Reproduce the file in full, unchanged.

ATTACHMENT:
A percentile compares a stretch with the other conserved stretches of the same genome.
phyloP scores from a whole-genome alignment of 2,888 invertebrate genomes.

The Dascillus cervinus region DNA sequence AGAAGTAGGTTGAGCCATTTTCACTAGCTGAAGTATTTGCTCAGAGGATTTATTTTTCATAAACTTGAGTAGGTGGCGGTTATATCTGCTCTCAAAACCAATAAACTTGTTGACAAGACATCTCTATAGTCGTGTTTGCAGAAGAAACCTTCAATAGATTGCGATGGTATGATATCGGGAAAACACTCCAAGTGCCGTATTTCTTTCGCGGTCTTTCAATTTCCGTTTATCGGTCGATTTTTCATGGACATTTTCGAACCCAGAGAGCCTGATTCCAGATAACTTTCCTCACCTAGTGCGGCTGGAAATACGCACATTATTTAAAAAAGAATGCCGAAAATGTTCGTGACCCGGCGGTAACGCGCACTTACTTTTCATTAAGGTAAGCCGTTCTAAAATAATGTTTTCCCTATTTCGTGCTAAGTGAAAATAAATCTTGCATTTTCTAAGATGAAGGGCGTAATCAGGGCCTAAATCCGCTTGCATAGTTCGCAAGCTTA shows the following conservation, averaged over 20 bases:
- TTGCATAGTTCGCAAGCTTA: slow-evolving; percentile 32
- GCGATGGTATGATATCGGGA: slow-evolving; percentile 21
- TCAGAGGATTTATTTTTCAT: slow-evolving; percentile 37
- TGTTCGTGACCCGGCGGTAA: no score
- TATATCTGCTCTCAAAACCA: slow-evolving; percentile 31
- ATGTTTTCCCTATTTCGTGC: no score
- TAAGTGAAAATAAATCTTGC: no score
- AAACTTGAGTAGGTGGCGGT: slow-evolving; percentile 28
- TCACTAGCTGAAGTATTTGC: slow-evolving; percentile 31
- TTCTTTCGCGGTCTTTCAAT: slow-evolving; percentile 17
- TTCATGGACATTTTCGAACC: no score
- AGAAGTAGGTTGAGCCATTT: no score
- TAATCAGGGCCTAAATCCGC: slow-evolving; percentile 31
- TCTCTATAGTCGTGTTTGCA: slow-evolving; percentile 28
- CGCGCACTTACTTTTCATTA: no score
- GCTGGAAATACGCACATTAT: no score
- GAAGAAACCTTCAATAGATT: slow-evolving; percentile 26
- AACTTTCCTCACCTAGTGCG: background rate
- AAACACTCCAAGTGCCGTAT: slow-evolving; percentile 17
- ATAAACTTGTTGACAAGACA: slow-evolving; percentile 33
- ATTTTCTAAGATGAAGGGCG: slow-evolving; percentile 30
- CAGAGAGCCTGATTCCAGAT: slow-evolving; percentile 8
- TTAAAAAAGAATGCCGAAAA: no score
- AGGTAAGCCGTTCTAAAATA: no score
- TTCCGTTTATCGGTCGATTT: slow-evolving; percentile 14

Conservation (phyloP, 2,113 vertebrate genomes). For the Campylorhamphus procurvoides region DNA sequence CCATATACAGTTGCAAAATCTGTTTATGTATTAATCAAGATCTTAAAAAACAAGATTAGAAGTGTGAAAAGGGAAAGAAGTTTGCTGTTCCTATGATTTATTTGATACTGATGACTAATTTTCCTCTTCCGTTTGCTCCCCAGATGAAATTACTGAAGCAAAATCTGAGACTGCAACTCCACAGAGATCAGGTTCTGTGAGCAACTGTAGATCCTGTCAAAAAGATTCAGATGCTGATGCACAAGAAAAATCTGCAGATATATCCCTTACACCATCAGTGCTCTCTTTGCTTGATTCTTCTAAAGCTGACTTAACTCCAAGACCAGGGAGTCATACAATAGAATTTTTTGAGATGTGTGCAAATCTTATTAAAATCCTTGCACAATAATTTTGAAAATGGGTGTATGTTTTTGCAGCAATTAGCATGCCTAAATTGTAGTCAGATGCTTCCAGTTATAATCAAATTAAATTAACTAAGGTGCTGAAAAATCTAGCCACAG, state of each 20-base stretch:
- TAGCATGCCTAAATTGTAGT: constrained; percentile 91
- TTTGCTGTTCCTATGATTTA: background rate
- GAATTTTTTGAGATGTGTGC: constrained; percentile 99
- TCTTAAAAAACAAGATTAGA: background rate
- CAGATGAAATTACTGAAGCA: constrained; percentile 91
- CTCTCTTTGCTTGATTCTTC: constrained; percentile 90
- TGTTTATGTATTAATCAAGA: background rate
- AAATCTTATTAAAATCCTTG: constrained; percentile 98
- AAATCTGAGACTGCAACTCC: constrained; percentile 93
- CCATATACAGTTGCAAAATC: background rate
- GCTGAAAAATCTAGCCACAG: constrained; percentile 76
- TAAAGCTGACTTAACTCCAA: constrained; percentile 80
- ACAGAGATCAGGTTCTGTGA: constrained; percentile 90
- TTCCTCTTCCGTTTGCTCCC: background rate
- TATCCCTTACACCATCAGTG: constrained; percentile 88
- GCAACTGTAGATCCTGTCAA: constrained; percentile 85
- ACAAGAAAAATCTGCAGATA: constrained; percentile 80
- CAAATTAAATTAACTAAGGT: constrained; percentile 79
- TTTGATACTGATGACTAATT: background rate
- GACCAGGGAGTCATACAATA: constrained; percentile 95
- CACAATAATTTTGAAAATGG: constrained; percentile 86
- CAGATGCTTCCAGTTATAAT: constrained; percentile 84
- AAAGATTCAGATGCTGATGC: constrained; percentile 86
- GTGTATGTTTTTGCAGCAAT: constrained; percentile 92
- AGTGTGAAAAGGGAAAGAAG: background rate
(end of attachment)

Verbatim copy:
A percentile compares a stretch with the other conserved stretches of the same genome.
phyloP scores from a whole-genome alignment of 2,888 invertebrate genomes.

The Dascillus cervinus region DNA sequence AGAAGTAGGTTGAGCCATTTTCACTAGCTGAAGTATTTGCTCAGAGGATTTATTTTTCATAAACTTGAGTAGGTGGCGGTTATATCTGCTCTCAAAACCAATAAACTTGTTGACAAGACATCTCTATAGTCGTGTTTGCAGAAGAAACCTTCAATAGATTGCGATGGTATGATATCGGGAAAACACTCCAAGTGCCGTATTTCTTTCGCGGTCTTTCAATTTCCGTTTATCGGTCGATTTTTCATGGACATTTTCGAACCCAGAGAGCCTGATTCCAGATAACTTTCCTCACCTAGTGCGGCTGGAAATACGCACATTATTTAAAAAAGAATGCCGAAAATGTTCGTGACCCGGCGGTAACGCGCACTTACTTTTCATTAAGGTAAGCCGTTCTAAAATAATGTTTTCCCTATTTCGTGCTAAGTGAAAATAAATCTTGCATTTTCTAAGATGAAGGGCGTAATCAGGGCCTAAATCCGCTTGCATAGTTCGCAAGCTTA shows the following conservation, averaged over 20 bases:
- TTGCATAGTTCGCAAGCTTA: slow-evolving; percentile 32
- GCGATGGTATGATATCGGGA: slow-evolving; percentile 21
- TCAGAGGATTTATTTTTCAT: slow-evolving; percentile 37
- TGTTCGTGACCCGGCGGTAA: no score
- TATATCTGCTCTCAAAACCA: slow-evolving; percentile 31
- ATGTTTTCCCTATTTCGTGC: no score
- TAAGTGAAAATAAATCTTGC: no score
- AAACTTGAGTAGGTGGCGGT: slow-evolving; percentile 28
- TCACTAGCTGAAGTATTTGC: slow-evolving; percentile 31
- TTCTTTCGCGGTCTTTCAAT: slow-evolving; percentile 17
- TTCATGGACATTTTCGAACC: no score
- AGAAGTAGGTTGAGCCATTT: no score
- TAATCAGGGCCTAAATCCGC: slow-evolving; percentile 31
- TCTCTATAGTCGTGTTTGCA: slow-evolving; percentile 28
- CGCGCACTTACTTTTCATTA: no score
- GCTGGAAATACGCACATTAT: no score
- GAAGAAACCTTCAATAGATT: slow-evolving; percentile 26
- AACTTTCCTCACCTAGTGCG: background rate
- AAACACTCCAAGTGCCGTAT: slow-evolving; percentile 17
- ATAAACTTGTTGACAAGACA: slow-evolving; percentile 33
- ATTTTCTAAGATGAAGGGCG: slow-evolving; percentile 30
- CAGAGAGCCTGATTCCAGAT: slow-evolving; percentile 8
- TTAAAAAAGAATGCCGAAAA: no score
- AGGTAAGCCGTTCTAAAATA: no score
- TTCCGTTTATCGGTCGATTT: slow-evolving; percentile 14

Conservation (phyloP, 2,113 vertebrate genomes). For the Campylorhamphus procurvoides region DNA sequence CCATATACAGTTGCAAAATCTGTTTATGTATTAATCAAGATCTTAAAAAACAAGATTAGAAGTGTGAAAAGGGAAAGAAGTTTGCTGTTCCTATGATTTATTTGATACTGATGACTAATTTTCCTCTTCCGTTTGCTCCCCAGATGAAATTACTGAAGCAAAATCTGAGACTGCAACTCCACAGAGATCAGGTTCTGTGAGCAACTGTAGATCCTGTCAAAAAGATTCAGATGCTGATGCACAAGAAAAATCTGCAGATATATCCCTTACACCATCAGTGCTCTCTTTGCTTGATTCTTCTAAAGCTGACTTAACTCCAAGACCAGGGAGTCATACAATAGAATTTTTTGAGATGTGTGCAAATCTTATTAAAATCCTTGCACAATAATTTTGAAAATGGGTGTATGTTTTTGCAGCAATTAGCATGCCTAAATTGTAGTCAGATGCTTCCAGTTATAATCAAATTAAATTAACTAAGGTGCTGAAAAATCTAGCCACAG, state of each 20-base stretch:
- TAGCATGCCTAAATTGTAGT: constrained; percentile 91
- TTTGCTGTTCCTATGATTTA: background rate
- GAATTTTTTGAGATGTGTGC: constrained; percentile 99
- TCTTAAAAAACAAGATTAGA: background rate
- CAGATGAAATTACTGAAGCA: constrained; percentile 91
- CTCTCTTTGCTTGATTCTTC: constrained; percentile 90
- TGTTTATGTATTAATCAAGA: background rate
- AAATCTTATTAAAATCCTTG: constrained; percentile 98
- AAATCTGAGACTGCAACTCC: constrained; percentile 93
- CCATATACAGTTGCAAAATC: background rate
- GCTGAAAAATCTAGCCACAG: constrained; percentile 76
- TAAAGCTGACTTAACTCCAA: constrained; percentile 80
- ACAGAGATCAGGTTCTGTGA: constrained; percentile 90
- TTCCTCTTCCGTTTGCTCCC: background rate
- TATCCCTTACACCATCAGTG: constrained; percentile 88
- GCAACTGTAGATCCTGTCAA: constrained; percentile 85
- ACAAGAAAAATCTGCAGATA: constrained; percentile 80
- CAAATTAAATTAACTAAGGT: constrained; percentile 79
- TTTGATACTGATGACTAATT: background rate
- GACCAGGGAGTCATACAATA: constrained; percentile 95
- CACAATAATTTTGAAAATGG: constrained; percentile 86
- CAGATGCTTCCAGTTATAAT: constrained; percentile 84
- AAAGATTCAGATGCTGATGC: constrained; percentile 86
- GTGTATGTTTTTGCAGCAAT: constrained; percentile 92
- AGTGTGAAAAGGGAAAGAAG: background rate